The Blu-Ray of Damocles
sony’s perch at the top of the video game pile is perilous indeed. is it greed or foolishness that puts the sword over their necks? the blu-ray player is creaking heavily overhead.
it may just be me, but i can’t think of another time in history where the launch of a new, standardized media format built on cutting edge technology required taking a loss on hardware. original cd players were spendy. the same thing goes for dvd players. (i paid almost $500 for my 3rd generation dvd player in 1998.) always, the hardware manufacturers priced their EARLY models for EARLY adopters — not the mainstream crowd.
this has even been so with game consoles. not a one has done this before. cartridges were old school technology. cd’s were already an established format. so was dvd-9. even proprietary disc formats have been based on established technology if not the established media itself.
no one has ever tried to put a mainstream, $1000+ piece of bleeding edge technology in place of an $80 standard component — and purposefully taken a loss on it.
the reason? two little words: channel conflict.
channel conflict is confusingly defined thusly:
“Dischord in the channel, which can be due to a number of factors. Some varieties include Horizontal Conflict, involving partners on the same channel level (such as 2 retailers) and Vertical Conflict, involving members on different channel levels (such as wholesaler and a retailer).”
let’s use hp as an example to help everyone understand this crazy problem sony has thrown itself into.
hp manufactures computers. say, a laptop. well. hp also sells computers directly to consumers — like the very same laptop. circuit city also sells hp laptops.
in order for hp to make money, they mark up the cost of manufacturing the laptop a bit, call it a “wholesale price” and sell it in bulk to circuit city. circuit city marks it up a bit, turns around and sells it to consumers at a “retail price.” everyone makes money.
so. what if hp sold that laptop to general public for the wholesale price? circuit city would never, ever be able to price it lower and hp would retain all of the business and make all of the money from that laptop. since hp makes it that means no one EVER would EVER be able to beat their prices and make a profit.
so why doesn’t hp do that? because they don’t want to be the only one who sells their product. they like leveraging the marketing dollars and customer recognition and convenient locations of circuit city. as the saying goes, they make it up in volume. so, they price their laptops just over circuit city’s price. everyone wins. circuit city and hp both make money on the laptops. hp just makes more on the ones they sell direct. consumers see a consistent price.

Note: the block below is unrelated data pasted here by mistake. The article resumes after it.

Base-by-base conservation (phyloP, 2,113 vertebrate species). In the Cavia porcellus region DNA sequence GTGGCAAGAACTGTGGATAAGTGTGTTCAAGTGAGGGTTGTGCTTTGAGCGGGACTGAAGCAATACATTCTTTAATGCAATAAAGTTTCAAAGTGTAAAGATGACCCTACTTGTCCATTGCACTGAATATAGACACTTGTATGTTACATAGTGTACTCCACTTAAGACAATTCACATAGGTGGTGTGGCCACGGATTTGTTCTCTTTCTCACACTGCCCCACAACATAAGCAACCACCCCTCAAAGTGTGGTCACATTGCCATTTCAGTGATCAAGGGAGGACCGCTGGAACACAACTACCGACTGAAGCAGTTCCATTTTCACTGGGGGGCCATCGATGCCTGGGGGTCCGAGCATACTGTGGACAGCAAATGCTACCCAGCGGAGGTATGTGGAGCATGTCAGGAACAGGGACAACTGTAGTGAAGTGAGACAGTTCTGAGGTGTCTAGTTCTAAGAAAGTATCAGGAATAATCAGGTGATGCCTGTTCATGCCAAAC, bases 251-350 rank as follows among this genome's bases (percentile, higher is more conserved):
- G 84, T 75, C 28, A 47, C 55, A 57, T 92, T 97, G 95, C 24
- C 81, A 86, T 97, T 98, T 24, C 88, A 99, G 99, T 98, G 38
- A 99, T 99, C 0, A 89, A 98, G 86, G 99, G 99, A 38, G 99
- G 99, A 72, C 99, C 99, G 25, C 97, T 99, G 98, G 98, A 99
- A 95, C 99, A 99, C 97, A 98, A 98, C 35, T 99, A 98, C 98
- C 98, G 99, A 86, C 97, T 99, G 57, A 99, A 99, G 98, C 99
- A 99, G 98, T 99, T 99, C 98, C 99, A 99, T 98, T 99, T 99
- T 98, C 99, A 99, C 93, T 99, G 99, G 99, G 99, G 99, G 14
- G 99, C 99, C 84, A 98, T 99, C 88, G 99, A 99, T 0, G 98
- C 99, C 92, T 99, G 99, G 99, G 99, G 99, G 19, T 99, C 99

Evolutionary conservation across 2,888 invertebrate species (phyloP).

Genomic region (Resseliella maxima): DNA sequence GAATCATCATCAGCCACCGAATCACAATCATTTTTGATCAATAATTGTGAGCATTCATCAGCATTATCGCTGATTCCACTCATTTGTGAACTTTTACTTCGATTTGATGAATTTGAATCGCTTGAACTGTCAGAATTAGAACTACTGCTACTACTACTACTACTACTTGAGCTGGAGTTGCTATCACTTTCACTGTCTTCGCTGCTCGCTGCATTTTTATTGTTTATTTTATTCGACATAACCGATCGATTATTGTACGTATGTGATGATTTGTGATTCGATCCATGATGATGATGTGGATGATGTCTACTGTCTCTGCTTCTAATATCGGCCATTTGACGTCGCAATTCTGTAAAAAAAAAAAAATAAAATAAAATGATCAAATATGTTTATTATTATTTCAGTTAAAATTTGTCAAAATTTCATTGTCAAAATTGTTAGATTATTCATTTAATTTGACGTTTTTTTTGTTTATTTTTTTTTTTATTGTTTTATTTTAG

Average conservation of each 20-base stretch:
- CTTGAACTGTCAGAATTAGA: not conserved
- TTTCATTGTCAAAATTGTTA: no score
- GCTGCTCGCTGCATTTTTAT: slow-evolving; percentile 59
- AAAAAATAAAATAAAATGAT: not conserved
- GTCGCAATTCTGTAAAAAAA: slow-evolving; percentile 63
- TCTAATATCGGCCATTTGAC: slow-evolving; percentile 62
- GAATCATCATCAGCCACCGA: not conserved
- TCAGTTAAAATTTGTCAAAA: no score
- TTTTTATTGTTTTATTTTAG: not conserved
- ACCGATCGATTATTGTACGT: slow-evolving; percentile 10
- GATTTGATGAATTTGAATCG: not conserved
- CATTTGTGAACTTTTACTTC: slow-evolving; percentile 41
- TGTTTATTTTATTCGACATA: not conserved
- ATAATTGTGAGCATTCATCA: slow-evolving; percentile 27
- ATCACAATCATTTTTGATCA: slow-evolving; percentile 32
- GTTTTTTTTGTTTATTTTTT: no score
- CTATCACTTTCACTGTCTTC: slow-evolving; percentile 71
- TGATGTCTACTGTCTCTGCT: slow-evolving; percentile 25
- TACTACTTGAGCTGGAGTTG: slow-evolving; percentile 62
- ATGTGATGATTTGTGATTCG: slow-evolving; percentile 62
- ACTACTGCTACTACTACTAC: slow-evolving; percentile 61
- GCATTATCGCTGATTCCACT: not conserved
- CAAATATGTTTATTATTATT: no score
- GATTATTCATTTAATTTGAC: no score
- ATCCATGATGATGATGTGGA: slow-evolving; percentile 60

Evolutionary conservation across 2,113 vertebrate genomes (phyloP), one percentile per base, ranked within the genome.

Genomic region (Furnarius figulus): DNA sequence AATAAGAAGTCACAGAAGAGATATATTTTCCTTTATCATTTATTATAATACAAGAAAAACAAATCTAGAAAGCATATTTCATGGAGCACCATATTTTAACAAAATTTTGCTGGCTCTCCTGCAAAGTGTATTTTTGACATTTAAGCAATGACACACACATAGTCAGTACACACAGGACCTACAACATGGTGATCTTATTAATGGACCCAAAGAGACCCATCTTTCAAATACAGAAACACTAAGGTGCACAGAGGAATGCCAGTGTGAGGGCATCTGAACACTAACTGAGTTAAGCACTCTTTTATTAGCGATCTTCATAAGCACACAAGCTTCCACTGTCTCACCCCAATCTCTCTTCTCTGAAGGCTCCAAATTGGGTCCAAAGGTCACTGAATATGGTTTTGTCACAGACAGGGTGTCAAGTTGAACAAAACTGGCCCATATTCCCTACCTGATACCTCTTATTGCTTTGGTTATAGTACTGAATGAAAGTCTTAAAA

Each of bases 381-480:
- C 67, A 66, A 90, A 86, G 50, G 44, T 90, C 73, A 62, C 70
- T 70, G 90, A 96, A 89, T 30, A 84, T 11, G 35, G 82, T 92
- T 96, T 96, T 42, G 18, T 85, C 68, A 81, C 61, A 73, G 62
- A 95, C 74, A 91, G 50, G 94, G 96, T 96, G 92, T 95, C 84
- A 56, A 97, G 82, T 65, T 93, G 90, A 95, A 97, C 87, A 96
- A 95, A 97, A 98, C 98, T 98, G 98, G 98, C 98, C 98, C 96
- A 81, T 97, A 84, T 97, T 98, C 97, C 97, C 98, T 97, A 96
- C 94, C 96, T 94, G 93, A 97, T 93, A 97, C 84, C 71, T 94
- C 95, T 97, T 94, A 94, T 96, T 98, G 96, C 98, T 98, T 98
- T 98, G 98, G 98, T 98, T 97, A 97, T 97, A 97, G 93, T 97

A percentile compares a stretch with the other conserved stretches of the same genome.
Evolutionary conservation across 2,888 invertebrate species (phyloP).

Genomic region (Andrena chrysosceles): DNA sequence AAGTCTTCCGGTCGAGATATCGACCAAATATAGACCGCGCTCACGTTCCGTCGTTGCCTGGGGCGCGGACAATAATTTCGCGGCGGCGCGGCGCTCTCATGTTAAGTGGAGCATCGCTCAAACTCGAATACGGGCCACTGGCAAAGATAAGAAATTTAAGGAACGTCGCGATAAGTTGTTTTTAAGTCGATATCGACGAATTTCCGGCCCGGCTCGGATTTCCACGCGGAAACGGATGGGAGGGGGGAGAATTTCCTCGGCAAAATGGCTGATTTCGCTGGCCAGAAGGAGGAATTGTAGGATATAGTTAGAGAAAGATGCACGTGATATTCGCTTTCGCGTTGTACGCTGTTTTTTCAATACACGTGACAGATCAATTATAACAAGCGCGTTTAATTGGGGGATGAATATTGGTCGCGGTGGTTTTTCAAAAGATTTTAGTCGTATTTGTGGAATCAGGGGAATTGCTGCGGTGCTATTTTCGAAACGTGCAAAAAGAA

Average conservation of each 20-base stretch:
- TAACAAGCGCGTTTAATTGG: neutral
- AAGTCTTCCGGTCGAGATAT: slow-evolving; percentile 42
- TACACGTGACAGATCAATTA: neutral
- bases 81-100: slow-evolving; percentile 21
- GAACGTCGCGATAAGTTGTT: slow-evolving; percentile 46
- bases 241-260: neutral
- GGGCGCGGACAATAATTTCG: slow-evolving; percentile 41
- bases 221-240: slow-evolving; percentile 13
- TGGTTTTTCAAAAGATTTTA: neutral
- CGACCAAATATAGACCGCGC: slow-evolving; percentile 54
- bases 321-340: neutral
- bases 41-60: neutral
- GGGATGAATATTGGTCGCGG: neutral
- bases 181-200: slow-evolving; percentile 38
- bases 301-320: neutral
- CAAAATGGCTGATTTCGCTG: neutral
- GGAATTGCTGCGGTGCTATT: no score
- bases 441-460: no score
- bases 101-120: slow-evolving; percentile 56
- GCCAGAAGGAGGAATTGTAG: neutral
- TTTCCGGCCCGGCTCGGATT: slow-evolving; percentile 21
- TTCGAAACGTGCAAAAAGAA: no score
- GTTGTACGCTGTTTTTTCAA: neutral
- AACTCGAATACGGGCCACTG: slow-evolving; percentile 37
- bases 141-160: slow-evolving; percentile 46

that’s an example of potential channel conflict. basically screwing your retail channel to make a buck.
now, that’s exactly what sony is doing with their blu-ray player. only, instead of making a buck, they are going to lose $400.
at ces, stand-alone blu-ray players came out at $1000 and $1800. for the sake of argument, let’s say an average, stand-alone blu-ray player is priced at $1200.
stand-alone blu-ray player: $1200
which one do you think people are going to buy? the ps3 of course! that’s sony’s big push. “it’s a cheap blu-ray player to get into the home!” woo hoo!
here’s the problem, tho. where’s the incentive for other companies to manufacture a product no one is going to buy?
that’s right. there’s not one. big. gigantic. huge channel conflict.
when dvd’s on consoles came out, it was already an established format. the players were already down in the $300 range. same with cd’s back in the day. there was no need to worry about the channel.
if sony comes out with a blu-ray player called the “playstation 3” for $400, $500 or even $600, they are going to end up the only player on the market. normally, as history has shown us, that’s generally good for the manufacturer. monopolies and all.
the problem comes in when you realize sony is losing a huge chunk of cash by pricing their blu-ray player so low. they aren’t just leaving money on the table, they are going into the red. and deep. it’s going to drive them into bankruptcy court if the technology takes off. in order for them to get the format adopted, they’ll need to push it hard.
the harder they push, the more money they lose.
something has to give. they can’t be the only player on the market AND a popular format AND take a gigantic loss on it AND survive.
from where i’m sitting, they have a few choices:
1) admit blu-ray is too expensive to build into a game console right now and make it an add-on.
2) stick it out, take the loss and sink the company.
3) launch the ps3 in late 2007 giving blu-ray time to cement itself in the market.
4) make the blu-ray player in the ps3 a crappy implementation so enthusiasts will see the value in an expensive player from samsung.
pick one that’s good for sony.
i’d bet you a beer that’s the exact discussion sony entertainment’s executives are having right now. that’s why we’re not really hearing much about the ps3. that’s why there are no details on pricing or launch dates. that’s why when the president of the company says “it’s going to be expensive” you should believe him.
power and pride sure are dangerous.
p.s. i’m not even going to mention that an hd-dvd player looks to cost $400. maybe sony could swap out for hd-dvd instead of blu-ray? ha!